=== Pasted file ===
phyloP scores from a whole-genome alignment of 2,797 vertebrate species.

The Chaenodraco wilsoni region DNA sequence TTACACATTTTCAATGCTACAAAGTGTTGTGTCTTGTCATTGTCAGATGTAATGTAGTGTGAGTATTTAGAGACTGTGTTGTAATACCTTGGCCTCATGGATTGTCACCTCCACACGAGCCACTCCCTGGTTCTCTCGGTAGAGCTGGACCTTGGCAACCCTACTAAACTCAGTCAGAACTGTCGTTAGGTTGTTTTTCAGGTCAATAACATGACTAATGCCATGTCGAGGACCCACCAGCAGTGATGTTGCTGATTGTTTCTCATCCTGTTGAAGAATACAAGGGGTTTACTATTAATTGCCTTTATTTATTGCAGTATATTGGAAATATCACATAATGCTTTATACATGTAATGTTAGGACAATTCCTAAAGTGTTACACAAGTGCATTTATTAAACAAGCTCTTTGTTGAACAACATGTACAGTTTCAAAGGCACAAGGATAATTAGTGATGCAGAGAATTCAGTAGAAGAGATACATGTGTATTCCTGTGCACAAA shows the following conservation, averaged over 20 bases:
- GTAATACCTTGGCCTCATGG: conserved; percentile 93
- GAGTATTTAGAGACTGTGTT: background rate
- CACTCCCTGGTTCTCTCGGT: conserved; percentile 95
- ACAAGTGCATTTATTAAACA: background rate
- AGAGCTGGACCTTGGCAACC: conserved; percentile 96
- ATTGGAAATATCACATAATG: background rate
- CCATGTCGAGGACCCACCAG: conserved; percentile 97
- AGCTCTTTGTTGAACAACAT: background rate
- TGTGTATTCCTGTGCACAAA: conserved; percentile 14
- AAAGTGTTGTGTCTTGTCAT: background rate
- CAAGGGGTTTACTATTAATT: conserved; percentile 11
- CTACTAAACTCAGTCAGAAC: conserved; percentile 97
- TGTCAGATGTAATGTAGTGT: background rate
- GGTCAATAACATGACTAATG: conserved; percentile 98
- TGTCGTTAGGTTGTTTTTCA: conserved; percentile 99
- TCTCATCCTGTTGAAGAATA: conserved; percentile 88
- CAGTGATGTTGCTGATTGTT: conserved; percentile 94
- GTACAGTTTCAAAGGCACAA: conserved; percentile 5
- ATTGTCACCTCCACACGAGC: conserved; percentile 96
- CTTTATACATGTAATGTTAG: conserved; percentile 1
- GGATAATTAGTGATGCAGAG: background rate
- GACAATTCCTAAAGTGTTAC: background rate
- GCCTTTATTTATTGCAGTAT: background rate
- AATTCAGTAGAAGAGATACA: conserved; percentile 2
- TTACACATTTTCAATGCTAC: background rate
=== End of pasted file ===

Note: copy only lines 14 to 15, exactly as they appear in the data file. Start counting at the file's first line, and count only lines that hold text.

- CTACTAAACTCAGTCAGAAC: conserved; percentile 97
- TGTCAGATGTAATGTAGTGT: background rate